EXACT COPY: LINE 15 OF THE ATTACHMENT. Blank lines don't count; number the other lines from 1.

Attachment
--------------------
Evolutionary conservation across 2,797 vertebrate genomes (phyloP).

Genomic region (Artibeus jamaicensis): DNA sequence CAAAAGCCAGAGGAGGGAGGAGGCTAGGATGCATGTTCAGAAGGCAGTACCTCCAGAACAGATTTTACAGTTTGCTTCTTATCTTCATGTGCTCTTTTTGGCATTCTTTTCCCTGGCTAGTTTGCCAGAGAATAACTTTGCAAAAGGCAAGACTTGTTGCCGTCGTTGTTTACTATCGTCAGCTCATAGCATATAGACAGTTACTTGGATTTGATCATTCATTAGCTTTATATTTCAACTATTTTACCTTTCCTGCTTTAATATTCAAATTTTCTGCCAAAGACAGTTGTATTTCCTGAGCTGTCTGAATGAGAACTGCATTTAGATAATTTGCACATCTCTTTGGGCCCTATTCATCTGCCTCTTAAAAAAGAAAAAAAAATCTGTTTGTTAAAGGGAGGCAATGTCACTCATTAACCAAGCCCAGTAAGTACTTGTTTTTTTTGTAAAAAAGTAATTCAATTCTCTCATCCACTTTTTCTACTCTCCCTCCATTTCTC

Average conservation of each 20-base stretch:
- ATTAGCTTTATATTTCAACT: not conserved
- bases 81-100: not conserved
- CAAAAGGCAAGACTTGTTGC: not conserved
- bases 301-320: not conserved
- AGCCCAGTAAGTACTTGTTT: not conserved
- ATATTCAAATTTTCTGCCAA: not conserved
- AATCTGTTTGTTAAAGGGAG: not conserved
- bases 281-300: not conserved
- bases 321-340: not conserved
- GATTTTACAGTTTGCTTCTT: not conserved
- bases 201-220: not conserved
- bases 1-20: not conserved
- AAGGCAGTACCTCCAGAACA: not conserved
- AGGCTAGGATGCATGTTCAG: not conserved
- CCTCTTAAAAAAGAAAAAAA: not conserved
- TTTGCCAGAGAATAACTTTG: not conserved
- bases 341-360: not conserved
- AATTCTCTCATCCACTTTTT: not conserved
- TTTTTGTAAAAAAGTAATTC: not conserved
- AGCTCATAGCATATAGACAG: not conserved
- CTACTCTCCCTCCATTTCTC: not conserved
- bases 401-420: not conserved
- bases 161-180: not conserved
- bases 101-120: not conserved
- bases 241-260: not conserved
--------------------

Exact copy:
- bases 1-20: not conserved